- For Immediate Release:
Today, the U.S. Food and Drug Administration is providing an at-a-glance summary of news from around the agency:
- Today, the FDA Center for Tobacco Products (CTP) Director Brian King published a statement summarizing the center’s continued efforts to address the operational evaluation of CTP by an independent expert panel facilitated by the Reagan-Udall Foundation (RUF). A comprehensive list of status updates for each recommendation is also available at the updated Actions to Address Recommendations from the Reagan-Udall Evaluation of CTP webpage.
- On Thursday, the FDA cleared Alltest Fentanyl Urine Test Cassette, the first over the counter test for the preliminary detection of fentanyl in urine. The test works by placing three drops of fresh urine onto a cassette containing a fentanyl test strip. After 5 minutes the test result will appear as colored lines.
“Opioid abuse, misuse and addiction is one of the most profound public health crises facing the U.S. today. It is also a very personal issue for many people, impacting individual lives and families,” said Jeff Shuren, M.D., J.D., Director, FDA’s Center for Devices and Radiological Health. “This test is an example of the FDA’s continued commitment to authorize tools that can reduce deaths associated with overdoses. The agency expedited review of this test, making a decision on the submission in only 16 days from the date it was received.”
The test provides only preliminary results. A more specific alternative chemical method (confirmation testing) must be used in order to obtain a confirmed test result. The test includes a pre-addressed mailing box for shipping samples to the manufacturer’s laboratory for confirmation testing. The test may provide incorrect results if the urine sample is contaminated, for example by adding bleach. The test does not distinguish between drugs of abuse and certain medications. Certain foods or food supplements may give a false positive test result.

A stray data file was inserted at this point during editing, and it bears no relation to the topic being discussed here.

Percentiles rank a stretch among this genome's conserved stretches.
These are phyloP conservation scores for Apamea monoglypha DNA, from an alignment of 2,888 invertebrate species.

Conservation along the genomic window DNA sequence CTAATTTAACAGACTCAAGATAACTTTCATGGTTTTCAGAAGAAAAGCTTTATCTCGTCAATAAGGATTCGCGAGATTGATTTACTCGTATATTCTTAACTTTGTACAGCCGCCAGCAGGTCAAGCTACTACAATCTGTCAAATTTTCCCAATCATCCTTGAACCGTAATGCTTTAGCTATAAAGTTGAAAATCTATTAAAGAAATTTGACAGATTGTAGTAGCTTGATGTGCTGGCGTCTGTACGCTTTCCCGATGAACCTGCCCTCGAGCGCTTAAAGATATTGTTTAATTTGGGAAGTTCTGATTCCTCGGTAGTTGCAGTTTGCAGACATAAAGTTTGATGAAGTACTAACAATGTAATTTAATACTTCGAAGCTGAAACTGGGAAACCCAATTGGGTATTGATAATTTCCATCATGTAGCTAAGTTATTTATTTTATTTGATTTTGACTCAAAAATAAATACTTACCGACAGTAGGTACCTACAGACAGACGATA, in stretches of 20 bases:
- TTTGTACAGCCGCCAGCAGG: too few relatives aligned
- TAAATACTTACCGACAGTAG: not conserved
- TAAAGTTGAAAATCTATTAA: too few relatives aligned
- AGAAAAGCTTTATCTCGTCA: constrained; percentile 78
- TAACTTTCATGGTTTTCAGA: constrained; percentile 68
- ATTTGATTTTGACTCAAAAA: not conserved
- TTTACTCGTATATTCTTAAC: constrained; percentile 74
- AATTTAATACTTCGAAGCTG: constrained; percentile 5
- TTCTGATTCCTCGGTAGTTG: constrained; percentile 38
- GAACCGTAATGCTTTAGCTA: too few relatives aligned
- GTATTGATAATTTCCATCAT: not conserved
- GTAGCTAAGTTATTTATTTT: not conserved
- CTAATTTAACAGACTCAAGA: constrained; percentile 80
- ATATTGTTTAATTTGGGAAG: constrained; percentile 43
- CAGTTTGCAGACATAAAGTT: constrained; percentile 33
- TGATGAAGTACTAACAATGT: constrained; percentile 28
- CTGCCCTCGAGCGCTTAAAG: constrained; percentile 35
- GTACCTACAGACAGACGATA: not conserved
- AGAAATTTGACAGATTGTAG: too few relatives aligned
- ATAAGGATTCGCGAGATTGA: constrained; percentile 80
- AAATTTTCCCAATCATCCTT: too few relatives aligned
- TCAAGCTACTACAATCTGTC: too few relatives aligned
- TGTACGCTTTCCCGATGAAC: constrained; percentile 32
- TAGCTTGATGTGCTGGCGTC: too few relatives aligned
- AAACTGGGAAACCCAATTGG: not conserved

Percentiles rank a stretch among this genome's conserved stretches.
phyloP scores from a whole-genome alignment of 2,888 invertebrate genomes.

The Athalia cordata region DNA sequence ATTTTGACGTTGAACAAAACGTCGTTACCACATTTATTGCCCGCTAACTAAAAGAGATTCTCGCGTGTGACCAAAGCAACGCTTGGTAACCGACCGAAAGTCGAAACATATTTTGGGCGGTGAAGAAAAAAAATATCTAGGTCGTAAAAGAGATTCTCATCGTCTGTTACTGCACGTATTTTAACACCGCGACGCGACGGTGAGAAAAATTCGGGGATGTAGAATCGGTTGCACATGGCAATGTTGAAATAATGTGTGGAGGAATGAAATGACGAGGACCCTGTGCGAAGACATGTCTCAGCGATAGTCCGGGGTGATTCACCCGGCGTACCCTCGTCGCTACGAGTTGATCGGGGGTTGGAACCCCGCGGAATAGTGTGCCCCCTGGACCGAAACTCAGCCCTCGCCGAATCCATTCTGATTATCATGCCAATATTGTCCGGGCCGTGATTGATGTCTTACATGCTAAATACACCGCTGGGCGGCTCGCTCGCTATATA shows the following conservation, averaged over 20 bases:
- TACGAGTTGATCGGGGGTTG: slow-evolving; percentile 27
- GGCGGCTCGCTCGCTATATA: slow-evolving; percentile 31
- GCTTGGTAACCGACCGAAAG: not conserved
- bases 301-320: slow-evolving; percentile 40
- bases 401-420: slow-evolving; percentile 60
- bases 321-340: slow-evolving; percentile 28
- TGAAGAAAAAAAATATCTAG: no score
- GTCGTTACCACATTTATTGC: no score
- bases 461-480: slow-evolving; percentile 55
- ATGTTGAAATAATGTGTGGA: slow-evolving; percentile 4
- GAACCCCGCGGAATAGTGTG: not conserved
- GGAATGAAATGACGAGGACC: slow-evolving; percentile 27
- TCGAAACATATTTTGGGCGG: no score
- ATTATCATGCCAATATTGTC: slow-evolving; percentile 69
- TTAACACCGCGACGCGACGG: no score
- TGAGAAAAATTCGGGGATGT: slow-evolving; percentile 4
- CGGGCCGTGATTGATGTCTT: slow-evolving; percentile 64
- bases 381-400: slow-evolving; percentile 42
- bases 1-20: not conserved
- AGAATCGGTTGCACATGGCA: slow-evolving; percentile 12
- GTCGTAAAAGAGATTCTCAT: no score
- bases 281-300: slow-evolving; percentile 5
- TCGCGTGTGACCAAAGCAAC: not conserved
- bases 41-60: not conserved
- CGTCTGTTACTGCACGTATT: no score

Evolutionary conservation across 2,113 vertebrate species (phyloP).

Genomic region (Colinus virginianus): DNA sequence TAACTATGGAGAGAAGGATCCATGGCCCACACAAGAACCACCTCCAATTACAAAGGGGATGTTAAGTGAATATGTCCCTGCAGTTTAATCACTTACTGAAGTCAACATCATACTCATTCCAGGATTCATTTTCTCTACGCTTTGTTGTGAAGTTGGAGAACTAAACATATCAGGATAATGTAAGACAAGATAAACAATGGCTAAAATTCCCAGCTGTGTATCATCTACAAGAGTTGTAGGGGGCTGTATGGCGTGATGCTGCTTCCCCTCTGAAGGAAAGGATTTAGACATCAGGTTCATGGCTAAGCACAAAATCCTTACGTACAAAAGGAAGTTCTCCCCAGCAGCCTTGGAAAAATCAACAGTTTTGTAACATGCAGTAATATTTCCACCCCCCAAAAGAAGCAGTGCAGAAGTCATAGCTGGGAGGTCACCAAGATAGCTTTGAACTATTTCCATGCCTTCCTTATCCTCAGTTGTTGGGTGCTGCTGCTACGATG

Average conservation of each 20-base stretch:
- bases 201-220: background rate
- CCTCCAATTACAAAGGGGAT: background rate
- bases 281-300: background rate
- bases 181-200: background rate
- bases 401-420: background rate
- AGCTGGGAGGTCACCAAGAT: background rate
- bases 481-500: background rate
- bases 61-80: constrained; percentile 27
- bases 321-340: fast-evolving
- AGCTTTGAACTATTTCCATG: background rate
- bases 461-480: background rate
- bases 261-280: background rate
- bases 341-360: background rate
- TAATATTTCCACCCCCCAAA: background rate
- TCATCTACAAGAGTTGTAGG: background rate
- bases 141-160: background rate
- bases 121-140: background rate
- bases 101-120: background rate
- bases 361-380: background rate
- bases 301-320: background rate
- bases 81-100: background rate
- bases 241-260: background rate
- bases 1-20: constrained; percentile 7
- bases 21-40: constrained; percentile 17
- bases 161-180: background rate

- On Thursday, the FDA published CDER From Our Perspective: “Updated FDA Labeling Recommendations for Biosimilar and Interchangeable Biosimilar Products” by Sarah Yim, M.D., director of the Office of New Drugs’ Office of Therapeutic Biologics and Biosimilars (OTBB). Dr. Yim speaks to recent recommendations in OTBB draft labeling guidance that reflect experience with labeling considerations for biosimilar and interchangeable biosimilar products (interchangeable biosimilars), noting that the draft guidance recommendations have been revised to specifically include interchangeable biosimilar products. Dr. Yim also explains new recommendations for the “Biosimilarity Statement” in the “prescribing information” of biosimilar and interchangeable biosimilar product labeling.